I’ve posted before about esoteric cartoons, and I will do you the favor of recounting one of my favorite Seinfeld dialogues on the topic:
Elaine: Look at this cartoon in the New Yorker, I don’t get this.
Jerry: I don’t either.
Elaine: And you’re on the fringe of the humor business.
(George comes in)
Elaine: Hey! George look at this.
George: That’s cute.
Elaine: You got it?
George: No , never mind.
Elaine: Come on , We’re two intelligent people here. We can figure this out. Now we got a dog and a cat in an office.
Jerry: It looks like my accountant’s office but there’s no pets working there.
Elaine: The cat is saying ” I’ve enjoyed reading your E-mail”.
George: Maybe it’s got something to do with that 42 in the corner.
Elaine: It’s a page number.
George: Well, I can’t crack this one.
Elaine: Aahh! this has got to be a mistake.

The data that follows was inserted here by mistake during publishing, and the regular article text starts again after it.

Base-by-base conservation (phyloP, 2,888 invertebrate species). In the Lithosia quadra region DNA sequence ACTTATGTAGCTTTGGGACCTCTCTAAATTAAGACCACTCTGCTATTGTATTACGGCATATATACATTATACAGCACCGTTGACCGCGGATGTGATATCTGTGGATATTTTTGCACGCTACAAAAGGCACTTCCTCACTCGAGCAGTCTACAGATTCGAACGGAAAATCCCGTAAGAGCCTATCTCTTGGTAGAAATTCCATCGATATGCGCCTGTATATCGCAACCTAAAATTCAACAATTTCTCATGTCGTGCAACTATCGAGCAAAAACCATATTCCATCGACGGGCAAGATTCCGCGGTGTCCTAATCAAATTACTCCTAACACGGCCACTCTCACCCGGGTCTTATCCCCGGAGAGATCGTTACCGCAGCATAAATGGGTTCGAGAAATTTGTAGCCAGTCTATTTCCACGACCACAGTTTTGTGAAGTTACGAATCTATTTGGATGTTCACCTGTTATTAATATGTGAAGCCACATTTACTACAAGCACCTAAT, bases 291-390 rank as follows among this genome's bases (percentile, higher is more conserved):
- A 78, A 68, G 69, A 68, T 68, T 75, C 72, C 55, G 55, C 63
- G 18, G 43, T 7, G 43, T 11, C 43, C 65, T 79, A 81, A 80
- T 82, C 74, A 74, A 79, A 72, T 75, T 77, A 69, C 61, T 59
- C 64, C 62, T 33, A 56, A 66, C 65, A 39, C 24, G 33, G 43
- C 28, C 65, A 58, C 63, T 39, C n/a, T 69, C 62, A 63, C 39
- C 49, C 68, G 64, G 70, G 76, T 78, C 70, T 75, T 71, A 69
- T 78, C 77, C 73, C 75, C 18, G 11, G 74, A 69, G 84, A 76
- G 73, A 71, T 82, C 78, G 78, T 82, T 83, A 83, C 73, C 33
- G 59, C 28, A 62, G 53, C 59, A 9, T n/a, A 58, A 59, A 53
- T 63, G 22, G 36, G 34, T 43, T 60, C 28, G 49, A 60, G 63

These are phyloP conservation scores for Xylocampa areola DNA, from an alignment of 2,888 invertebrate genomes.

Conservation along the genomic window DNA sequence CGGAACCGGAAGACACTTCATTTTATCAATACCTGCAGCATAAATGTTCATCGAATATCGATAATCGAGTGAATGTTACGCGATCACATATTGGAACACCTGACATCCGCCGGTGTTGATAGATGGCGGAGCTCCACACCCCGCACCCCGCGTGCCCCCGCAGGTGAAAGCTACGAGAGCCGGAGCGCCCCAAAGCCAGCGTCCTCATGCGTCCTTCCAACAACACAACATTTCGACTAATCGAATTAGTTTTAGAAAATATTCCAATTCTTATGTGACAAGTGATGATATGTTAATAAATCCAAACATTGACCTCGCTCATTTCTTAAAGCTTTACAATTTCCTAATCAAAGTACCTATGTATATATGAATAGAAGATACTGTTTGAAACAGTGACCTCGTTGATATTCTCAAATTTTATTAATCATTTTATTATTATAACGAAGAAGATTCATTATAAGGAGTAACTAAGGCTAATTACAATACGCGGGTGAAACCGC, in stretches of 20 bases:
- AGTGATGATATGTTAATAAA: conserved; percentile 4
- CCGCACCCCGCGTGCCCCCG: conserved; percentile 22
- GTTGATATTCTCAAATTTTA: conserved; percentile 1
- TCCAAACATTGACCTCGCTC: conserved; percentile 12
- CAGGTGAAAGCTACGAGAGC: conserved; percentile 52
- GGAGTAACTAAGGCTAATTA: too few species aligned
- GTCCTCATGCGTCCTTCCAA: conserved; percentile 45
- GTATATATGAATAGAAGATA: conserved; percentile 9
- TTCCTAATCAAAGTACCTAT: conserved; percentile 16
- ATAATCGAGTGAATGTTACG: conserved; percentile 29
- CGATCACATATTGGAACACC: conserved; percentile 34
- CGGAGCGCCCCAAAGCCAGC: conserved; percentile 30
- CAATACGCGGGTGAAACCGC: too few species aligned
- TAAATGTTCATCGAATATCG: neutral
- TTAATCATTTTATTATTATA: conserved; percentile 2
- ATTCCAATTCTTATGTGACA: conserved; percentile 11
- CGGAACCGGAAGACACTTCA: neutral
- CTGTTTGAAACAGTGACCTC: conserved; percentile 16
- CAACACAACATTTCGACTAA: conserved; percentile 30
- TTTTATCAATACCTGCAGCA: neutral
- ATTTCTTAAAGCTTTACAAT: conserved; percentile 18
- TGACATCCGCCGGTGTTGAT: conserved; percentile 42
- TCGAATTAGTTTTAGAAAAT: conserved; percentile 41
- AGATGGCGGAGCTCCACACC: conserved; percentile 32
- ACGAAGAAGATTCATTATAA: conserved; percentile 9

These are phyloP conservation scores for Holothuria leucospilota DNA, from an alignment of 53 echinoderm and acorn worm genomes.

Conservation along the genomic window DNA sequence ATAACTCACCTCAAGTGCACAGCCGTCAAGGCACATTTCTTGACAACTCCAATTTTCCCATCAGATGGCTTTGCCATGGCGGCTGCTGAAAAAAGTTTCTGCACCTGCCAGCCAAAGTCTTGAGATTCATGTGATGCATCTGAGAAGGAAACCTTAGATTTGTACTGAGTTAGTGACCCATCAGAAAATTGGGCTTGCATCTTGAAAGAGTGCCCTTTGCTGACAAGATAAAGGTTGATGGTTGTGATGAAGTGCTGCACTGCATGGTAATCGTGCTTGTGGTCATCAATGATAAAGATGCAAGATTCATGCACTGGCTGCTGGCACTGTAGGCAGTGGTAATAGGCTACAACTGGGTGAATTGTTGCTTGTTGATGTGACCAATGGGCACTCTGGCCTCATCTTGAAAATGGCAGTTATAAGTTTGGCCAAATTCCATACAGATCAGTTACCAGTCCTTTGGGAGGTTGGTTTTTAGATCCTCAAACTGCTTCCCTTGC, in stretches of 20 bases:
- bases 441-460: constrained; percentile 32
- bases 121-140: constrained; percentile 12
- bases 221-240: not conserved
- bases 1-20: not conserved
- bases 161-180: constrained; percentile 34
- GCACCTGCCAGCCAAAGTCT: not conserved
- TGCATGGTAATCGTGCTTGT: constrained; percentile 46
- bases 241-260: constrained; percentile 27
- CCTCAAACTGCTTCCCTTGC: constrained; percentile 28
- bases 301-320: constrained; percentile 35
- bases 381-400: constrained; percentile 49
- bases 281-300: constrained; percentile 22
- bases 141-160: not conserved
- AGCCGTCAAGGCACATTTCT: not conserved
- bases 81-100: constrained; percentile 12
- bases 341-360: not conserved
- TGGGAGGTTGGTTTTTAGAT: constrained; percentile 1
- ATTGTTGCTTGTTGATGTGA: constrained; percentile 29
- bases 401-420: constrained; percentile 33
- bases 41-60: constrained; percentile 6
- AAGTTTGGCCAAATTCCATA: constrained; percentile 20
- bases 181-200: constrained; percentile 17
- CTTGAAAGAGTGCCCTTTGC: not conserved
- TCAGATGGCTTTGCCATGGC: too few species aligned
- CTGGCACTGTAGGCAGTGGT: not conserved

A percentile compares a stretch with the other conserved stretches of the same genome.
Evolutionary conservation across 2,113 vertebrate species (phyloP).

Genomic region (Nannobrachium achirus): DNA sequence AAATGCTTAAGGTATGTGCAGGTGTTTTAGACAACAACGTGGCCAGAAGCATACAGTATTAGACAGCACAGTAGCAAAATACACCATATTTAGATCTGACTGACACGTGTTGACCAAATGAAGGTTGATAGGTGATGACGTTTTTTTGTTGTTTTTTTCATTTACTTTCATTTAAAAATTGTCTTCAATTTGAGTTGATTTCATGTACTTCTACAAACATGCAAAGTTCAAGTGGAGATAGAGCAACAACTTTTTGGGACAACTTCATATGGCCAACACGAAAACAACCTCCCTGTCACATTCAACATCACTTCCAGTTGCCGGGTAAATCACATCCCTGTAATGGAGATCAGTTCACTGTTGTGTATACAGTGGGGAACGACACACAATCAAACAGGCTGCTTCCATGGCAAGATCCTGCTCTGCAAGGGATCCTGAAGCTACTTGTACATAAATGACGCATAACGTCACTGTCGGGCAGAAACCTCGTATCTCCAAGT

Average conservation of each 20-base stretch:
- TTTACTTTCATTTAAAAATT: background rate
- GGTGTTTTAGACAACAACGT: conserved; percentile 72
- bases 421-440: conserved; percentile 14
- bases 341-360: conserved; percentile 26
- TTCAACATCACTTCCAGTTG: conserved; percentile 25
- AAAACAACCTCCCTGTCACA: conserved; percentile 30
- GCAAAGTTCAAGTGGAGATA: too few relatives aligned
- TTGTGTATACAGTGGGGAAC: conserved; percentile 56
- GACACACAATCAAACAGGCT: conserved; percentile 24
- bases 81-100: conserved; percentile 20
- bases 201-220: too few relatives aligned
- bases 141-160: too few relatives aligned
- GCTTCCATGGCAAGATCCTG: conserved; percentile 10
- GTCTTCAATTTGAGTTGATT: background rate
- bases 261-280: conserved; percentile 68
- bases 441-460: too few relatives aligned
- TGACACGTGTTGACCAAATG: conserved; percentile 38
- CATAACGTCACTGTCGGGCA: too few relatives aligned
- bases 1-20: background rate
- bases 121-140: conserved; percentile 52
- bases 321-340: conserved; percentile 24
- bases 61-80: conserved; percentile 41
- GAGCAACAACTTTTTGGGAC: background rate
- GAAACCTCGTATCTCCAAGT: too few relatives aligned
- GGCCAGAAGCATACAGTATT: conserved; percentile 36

George: Try shaking it…
So now consider the following that I saw on Greg Mankiw’s blog the other day:
(For the record, I tried shaking my laptop, to no avail…) I am very curious as to whether the average Wall Street Journal reader gets the joke- I mean, I’m sure the politics of different Washington think tanks is really top of mind for finance guys, right?
Basically, the cartoon is a play on the recurring liberal-conservative divide. In the red corner, we have The Heritage Foundation, which is well-known to be a think tank focused on formulating and promoting conservative public policies. On the other hand, we have the Brookings Institution. Brookings, according to Wikipedia, is a non-partisan organization whose views are largely directed by the attitudes and viewpoints of its researchers. For the purposes of this cartoon, we will put Brookings by default in the blue corner.
I am guessing that this cartoon came after reading about the disagreements between Brookings and Heritage over cap and trade, among other things. But…(comes to senses)…wait, what? I thought that think tanks were just there to do (reasonably) impartial research in order to provide support for whatever “type” of policies make the most sense. Now I know better…and so do you, so keep this in mind when reading about any “unbiased” research coming out of these organizations.